“I know God has a plan for me. If not, I wouldn’t have seen Shelly that day. She gave me Go Slow and it saved my life. My life has been on an upward journey ever since.” – William Jenkins
William Jenkins was resolved to build a better life when he was released from prison in 2015. He had been to prison before – he spent 34 years of his life in total behind bars – but this had been his longest sentence.
William got caught up in a life of crime and drug use after his father passed away at a young age. “I felt like I was expected to take care of my mom and sister,” he said. “I was looking for opportunities to make money and I gravitated to the street. Drug use was a part of the street culture.” He will always remember New Year’s Eve 1966; it was the day he tried heroin for the first time at the age of 14. It started his lifelong battle with opioid addiction.
At the time of his release from prison, William had the longest period of sobriety in his adult life. During this time the rest of the country was grappling with a devastating epidemic of opioid addiction and overdose. Shortly after his release William had to have surgery on both knees, and while he was still recovering he lost access to the pain medications he needed to manage his ongoing chronic pain. “I was in such pain and didn’t know what to do, so I reverted back to what I know best,” William said. “But low and behold, drugs have drastically changed.”
There was no real heroin anymore, only fentanyl. Fentanyl has a shorter high compared to heroin, is dangerously unpredictable, and has a significantly higher risk of overdose. Fentanyl has been one of the main drivers of the overdose epidemic that has taken so many lives in communities across America.
William said with fentanyl, “You never know what you’re taking. You could take the same amount you took yesterday and today it will kill you. I have had friends who overdosed from not really knowing what they were taking.” Despite the increased risks, once William started, he had to keep using to avoid withdrawal and to feel normal. He was trapped in a cycle of opioid dependency once again.
One day in August 2020, William was driving down Penn Ave in Baltimore and he saw an old friend of his, Shelly Johnson. Shelly was out with Bmore POWER (Peers Offering Wellness and Resources), a local grassroots harm reduction group that offers resources, support, and information to communities impacted by drug use. When Shelly saw her old friend, she wanted to do everything she could to help him be as safe and healthy as possible. She gave him a safe injection kit to reduce the risk of disease, information about overdose prevention and a mask that said ‘Go Slow.’
When William got home, he used the safe supplies to prepare his drugs. Then he looked down at the ‘Go Slow’ mask in front of him and it made him pause and take a moment to think about what he was doing. William said he thought “go slow; take your time, and that’s exactly what I did. If I hadn’t gone slow that day, I think I would have died.” He could feel that the dose was much stronger than he anticipated but he didn’t overdose because he had only taken a small amount.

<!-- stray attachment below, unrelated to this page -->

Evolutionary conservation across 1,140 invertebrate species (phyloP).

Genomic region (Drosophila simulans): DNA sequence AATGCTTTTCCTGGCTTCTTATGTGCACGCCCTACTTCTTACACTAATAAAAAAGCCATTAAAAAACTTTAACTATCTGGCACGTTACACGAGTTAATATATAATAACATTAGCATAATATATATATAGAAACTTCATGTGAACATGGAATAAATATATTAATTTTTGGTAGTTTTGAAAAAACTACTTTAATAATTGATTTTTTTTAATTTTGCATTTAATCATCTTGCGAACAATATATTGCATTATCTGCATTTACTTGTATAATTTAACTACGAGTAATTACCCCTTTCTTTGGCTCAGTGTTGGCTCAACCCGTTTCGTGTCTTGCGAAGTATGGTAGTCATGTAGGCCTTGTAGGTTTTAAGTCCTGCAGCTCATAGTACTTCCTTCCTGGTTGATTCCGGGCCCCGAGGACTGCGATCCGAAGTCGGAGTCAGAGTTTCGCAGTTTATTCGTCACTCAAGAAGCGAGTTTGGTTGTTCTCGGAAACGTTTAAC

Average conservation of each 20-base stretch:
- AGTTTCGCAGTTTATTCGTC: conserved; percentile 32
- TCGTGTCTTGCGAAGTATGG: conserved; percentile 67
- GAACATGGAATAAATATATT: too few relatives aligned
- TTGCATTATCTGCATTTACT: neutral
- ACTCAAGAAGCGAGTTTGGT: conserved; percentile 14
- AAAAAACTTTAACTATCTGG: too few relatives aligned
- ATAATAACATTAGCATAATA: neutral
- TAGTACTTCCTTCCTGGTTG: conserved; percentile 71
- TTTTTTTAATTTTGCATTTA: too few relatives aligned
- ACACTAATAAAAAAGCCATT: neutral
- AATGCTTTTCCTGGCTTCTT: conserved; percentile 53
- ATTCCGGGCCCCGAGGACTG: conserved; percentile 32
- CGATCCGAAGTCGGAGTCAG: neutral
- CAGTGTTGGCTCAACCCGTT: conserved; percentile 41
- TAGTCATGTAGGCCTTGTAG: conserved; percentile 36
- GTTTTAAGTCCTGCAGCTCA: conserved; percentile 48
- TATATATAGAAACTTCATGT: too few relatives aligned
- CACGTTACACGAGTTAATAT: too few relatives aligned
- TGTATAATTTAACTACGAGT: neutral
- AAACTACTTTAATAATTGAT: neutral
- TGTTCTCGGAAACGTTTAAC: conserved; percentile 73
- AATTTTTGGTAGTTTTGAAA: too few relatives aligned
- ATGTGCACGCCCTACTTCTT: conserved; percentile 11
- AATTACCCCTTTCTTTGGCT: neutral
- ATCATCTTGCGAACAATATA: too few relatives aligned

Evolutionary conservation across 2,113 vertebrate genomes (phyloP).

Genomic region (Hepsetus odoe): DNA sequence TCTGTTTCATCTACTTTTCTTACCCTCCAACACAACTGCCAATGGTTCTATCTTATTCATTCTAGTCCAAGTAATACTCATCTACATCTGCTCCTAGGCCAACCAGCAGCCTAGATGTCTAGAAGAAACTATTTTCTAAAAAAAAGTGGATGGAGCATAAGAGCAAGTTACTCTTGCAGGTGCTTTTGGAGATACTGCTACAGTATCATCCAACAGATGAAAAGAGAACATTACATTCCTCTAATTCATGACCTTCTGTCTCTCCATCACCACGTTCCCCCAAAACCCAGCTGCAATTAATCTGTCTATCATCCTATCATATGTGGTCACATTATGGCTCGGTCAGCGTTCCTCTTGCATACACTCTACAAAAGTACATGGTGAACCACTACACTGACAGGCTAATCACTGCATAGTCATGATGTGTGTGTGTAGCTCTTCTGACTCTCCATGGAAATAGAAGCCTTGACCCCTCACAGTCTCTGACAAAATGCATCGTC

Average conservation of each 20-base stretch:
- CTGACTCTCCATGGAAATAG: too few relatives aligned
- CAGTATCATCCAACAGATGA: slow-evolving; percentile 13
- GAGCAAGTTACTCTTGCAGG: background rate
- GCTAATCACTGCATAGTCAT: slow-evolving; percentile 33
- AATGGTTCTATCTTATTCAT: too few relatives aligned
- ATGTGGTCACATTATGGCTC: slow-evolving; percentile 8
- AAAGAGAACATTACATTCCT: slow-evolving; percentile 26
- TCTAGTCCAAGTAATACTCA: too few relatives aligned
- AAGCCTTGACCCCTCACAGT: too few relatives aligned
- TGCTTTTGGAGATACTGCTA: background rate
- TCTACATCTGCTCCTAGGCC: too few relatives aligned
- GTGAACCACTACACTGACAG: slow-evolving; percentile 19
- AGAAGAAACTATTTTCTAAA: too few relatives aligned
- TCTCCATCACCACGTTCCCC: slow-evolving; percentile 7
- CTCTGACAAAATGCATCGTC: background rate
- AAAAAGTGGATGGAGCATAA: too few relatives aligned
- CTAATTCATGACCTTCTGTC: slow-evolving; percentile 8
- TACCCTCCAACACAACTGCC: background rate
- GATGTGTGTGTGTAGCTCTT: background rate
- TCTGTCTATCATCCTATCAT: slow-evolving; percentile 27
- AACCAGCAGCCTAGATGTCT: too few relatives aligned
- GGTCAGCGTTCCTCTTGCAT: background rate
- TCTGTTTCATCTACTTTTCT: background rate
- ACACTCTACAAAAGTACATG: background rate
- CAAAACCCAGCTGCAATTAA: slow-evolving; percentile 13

Looking back, William said “I know God has a plan for me. If not, I wouldn’t have seen Shelly that day. She gave me Go Slow and it saved my life. My life has been on an upward journey ever since.”
Meeting People Where They’re At
Bmore POWER’s mission is to help people safeguard themselves and their communities from mental, physical and societal harms. By offering essential harm reduction resources, like safe cooking paraphernalia and narcan, they are opening a line of trust and connection to people who use drugs.
Bmore POWER created the Go Slow campaign to give practical, actionable tips to reduce the risk of fatal overdose from fentanyl. During outreach Bmore POWER will often go where no one else will to truly meet people where they are and connect them with lifesaving resources and information. William had a message to the Bmore POWER team that created Go Slow: “Your message will save lives. That day I listened and had I not I wouldn’t be here. You guys [Bmore POWER] are the heroes; you go down in them pockets and pass out that literature.”
Life in Recovery
That night was a wakeup call for William. He decided it was time to break out of the cycle of addiction and went to REACH Health Services for treatment. Now he has been in recovery for more than six months and he has been able to save more money than he ever had before. He says, “Every day I look back and see how far I have come. I know I will never go back,” Now that William is in recovery, he wants to share his story to help others. He wishes people had more empathy and understanding for people with substance use disorders.
He encourages anyone who is struggling with a substance use disorder to take one step at a time. Change and help can come from unexpected places and will look different for everyone. He encourages people to “Go slow. Pause to think. Stop looking out and start looking within.” If you or someone you love is looking for help for substance use, call Baltimore’s Here2Help Hotline at 410 433 5175.